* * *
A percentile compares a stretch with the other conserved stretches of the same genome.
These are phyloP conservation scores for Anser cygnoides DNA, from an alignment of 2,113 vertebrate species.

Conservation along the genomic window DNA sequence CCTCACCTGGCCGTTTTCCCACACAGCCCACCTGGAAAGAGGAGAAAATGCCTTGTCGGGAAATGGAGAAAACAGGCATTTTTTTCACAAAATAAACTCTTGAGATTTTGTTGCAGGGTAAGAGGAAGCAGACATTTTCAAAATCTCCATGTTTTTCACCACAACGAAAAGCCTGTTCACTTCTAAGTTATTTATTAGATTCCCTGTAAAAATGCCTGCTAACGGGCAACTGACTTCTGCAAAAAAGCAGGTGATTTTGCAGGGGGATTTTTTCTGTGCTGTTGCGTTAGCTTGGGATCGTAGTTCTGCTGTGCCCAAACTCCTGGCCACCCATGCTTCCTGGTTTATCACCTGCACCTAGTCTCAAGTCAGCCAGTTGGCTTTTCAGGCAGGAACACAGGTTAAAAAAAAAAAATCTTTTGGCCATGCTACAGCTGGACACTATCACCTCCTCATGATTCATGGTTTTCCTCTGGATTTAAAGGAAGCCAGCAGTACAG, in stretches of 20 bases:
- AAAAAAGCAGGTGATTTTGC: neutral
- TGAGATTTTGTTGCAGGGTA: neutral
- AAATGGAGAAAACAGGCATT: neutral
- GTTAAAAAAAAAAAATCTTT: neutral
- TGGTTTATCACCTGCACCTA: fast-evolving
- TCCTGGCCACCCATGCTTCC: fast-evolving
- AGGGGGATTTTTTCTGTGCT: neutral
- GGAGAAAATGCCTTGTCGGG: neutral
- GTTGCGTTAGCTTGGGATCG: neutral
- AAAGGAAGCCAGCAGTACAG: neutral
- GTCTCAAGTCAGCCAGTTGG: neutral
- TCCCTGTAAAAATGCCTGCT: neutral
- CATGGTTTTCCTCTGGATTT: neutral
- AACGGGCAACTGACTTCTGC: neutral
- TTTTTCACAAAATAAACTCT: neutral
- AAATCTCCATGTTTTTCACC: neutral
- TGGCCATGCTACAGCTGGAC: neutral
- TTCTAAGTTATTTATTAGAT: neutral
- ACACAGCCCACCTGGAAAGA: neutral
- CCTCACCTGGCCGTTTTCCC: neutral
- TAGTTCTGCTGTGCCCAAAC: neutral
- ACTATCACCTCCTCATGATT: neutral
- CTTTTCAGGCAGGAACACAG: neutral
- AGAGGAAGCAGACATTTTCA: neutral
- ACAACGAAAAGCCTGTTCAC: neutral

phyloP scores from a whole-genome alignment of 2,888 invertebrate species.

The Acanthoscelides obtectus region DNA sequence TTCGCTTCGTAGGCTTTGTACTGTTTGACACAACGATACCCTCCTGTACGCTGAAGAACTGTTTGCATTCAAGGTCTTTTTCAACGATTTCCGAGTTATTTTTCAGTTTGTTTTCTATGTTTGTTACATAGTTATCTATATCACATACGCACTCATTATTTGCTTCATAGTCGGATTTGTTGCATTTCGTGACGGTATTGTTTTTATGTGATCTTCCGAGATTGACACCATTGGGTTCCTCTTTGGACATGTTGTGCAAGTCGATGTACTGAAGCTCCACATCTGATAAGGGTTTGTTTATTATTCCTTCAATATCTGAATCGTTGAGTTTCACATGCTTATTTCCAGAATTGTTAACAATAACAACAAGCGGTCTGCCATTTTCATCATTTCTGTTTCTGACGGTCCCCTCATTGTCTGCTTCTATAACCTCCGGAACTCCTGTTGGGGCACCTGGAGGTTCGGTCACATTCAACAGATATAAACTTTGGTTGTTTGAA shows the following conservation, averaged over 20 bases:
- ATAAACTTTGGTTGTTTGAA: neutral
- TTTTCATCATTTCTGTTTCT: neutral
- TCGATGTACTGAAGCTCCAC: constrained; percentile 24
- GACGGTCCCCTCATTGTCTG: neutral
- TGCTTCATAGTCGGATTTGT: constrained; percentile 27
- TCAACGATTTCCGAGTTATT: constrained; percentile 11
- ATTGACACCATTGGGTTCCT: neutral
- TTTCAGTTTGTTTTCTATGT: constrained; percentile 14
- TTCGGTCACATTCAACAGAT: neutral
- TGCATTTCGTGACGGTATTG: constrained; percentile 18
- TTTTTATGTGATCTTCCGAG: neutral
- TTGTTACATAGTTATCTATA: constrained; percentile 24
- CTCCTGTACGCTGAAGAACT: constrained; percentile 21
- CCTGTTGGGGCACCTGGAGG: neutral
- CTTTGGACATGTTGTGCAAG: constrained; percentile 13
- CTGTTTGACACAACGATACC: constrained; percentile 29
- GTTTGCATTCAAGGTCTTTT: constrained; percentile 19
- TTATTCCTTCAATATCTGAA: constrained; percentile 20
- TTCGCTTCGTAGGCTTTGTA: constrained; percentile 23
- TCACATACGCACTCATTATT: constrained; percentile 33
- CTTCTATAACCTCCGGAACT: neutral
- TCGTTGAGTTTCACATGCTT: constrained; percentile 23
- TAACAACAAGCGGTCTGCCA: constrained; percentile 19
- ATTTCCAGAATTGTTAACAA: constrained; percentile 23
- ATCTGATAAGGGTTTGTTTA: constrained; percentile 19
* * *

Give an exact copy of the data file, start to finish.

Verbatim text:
A percentile compares a stretch with the other conserved stretches of the same genome.
These are phyloP conservation scores for Anser cygnoides DNA, from an alignment of 2,113 vertebrate species.

Conservation along the genomic window DNA sequence CCTCACCTGGCCGTTTTCCCACACAGCCCACCTGGAAAGAGGAGAAAATGCCTTGTCGGGAAATGGAGAAAACAGGCATTTTTTTCACAAAATAAACTCTTGAGATTTTGTTGCAGGGTAAGAGGAAGCAGACATTTTCAAAATCTCCATGTTTTTCACCACAACGAAAAGCCTGTTCACTTCTAAGTTATTTATTAGATTCCCTGTAAAAATGCCTGCTAACGGGCAACTGACTTCTGCAAAAAAGCAGGTGATTTTGCAGGGGGATTTTTTCTGTGCTGTTGCGTTAGCTTGGGATCGTAGTTCTGCTGTGCCCAAACTCCTGGCCACCCATGCTTCCTGGTTTATCACCTGCACCTAGTCTCAAGTCAGCCAGTTGGCTTTTCAGGCAGGAACACAGGTTAAAAAAAAAAAATCTTTTGGCCATGCTACAGCTGGACACTATCACCTCCTCATGATTCATGGTTTTCCTCTGGATTTAAAGGAAGCCAGCAGTACAG, in stretches of 20 bases:
- AAAAAAGCAGGTGATTTTGC: neutral
- TGAGATTTTGTTGCAGGGTA: neutral
- AAATGGAGAAAACAGGCATT: neutral
- GTTAAAAAAAAAAAATCTTT: neutral
- TGGTTTATCACCTGCACCTA: fast-evolving
- TCCTGGCCACCCATGCTTCC: fast-evolving
- AGGGGGATTTTTTCTGTGCT: neutral
- GGAGAAAATGCCTTGTCGGG: neutral
- GTTGCGTTAGCTTGGGATCG: neutral
- AAAGGAAGCCAGCAGTACAG: neutral
- GTCTCAAGTCAGCCAGTTGG: neutral
- TCCCTGTAAAAATGCCTGCT: neutral
- CATGGTTTTCCTCTGGATTT: neutral
- AACGGGCAACTGACTTCTGC: neutral
- TTTTTCACAAAATAAACTCT: neutral
- AAATCTCCATGTTTTTCACC: neutral
- TGGCCATGCTACAGCTGGAC: neutral
- TTCTAAGTTATTTATTAGAT: neutral
- ACACAGCCCACCTGGAAAGA: neutral
- CCTCACCTGGCCGTTTTCCC: neutral
- TAGTTCTGCTGTGCCCAAAC: neutral
- ACTATCACCTCCTCATGATT: neutral
- CTTTTCAGGCAGGAACACAG: neutral
- AGAGGAAGCAGACATTTTCA: neutral
- ACAACGAAAAGCCTGTTCAC: neutral

phyloP scores from a whole-genome alignment of 2,888 invertebrate species.

The Acanthoscelides obtectus region DNA sequence TTCGCTTCGTAGGCTTTGTACTGTTTGACACAACGATACCCTCCTGTACGCTGAAGAACTGTTTGCATTCAAGGTCTTTTTCAACGATTTCCGAGTTATTTTTCAGTTTGTTTTCTATGTTTGTTACATAGTTATCTATATCACATACGCACTCATTATTTGCTTCATAGTCGGATTTGTTGCATTTCGTGACGGTATTGTTTTTATGTGATCTTCCGAGATTGACACCATTGGGTTCCTCTTTGGACATGTTGTGCAAGTCGATGTACTGAAGCTCCACATCTGATAAGGGTTTGTTTATTATTCCTTCAATATCTGAATCGTTGAGTTTCACATGCTTATTTCCAGAATTGTTAACAATAACAACAAGCGGTCTGCCATTTTCATCATTTCTGTTTCTGACGGTCCCCTCATTGTCTGCTTCTATAACCTCCGGAACTCCTGTTGGGGCACCTGGAGGTTCGGTCACATTCAACAGATATAAACTTTGGTTGTTTGAA shows the following conservation, averaged over 20 bases:
- ATAAACTTTGGTTGTTTGAA: neutral
- TTTTCATCATTTCTGTTTCT: neutral
- TCGATGTACTGAAGCTCCAC: constrained; percentile 24
- GACGGTCCCCTCATTGTCTG: neutral
- TGCTTCATAGTCGGATTTGT: constrained; percentile 27
- TCAACGATTTCCGAGTTATT: constrained; percentile 11
- ATTGACACCATTGGGTTCCT: neutral
- TTTCAGTTTGTTTTCTATGT: constrained; percentile 14
- TTCGGTCACATTCAACAGAT: neutral
- TGCATTTCGTGACGGTATTG: constrained; percentile 18
- TTTTTATGTGATCTTCCGAG: neutral
- TTGTTACATAGTTATCTATA: constrained; percentile 24
- CTCCTGTACGCTGAAGAACT: constrained; percentile 21
- CCTGTTGGGGCACCTGGAGG: neutral
- CTTTGGACATGTTGTGCAAG: constrained; percentile 13
- CTGTTTGACACAACGATACC: constrained; percentile 29
- GTTTGCATTCAAGGTCTTTT: constrained; percentile 19
- TTATTCCTTCAATATCTGAA: constrained; percentile 20
- TTCGCTTCGTAGGCTTTGTA: constrained; percentile 23
- TCACATACGCACTCATTATT: constrained; percentile 33
- CTTCTATAACCTCCGGAACT: neutral
- TCGTTGAGTTTCACATGCTT: constrained; percentile 23
- TAACAACAAGCGGTCTGCCA: constrained; percentile 19
- ATTTCCAGAATTGTTAACAA: constrained; percentile 23
- ATCTGATAAGGGTTTGTTTA: constrained; percentile 19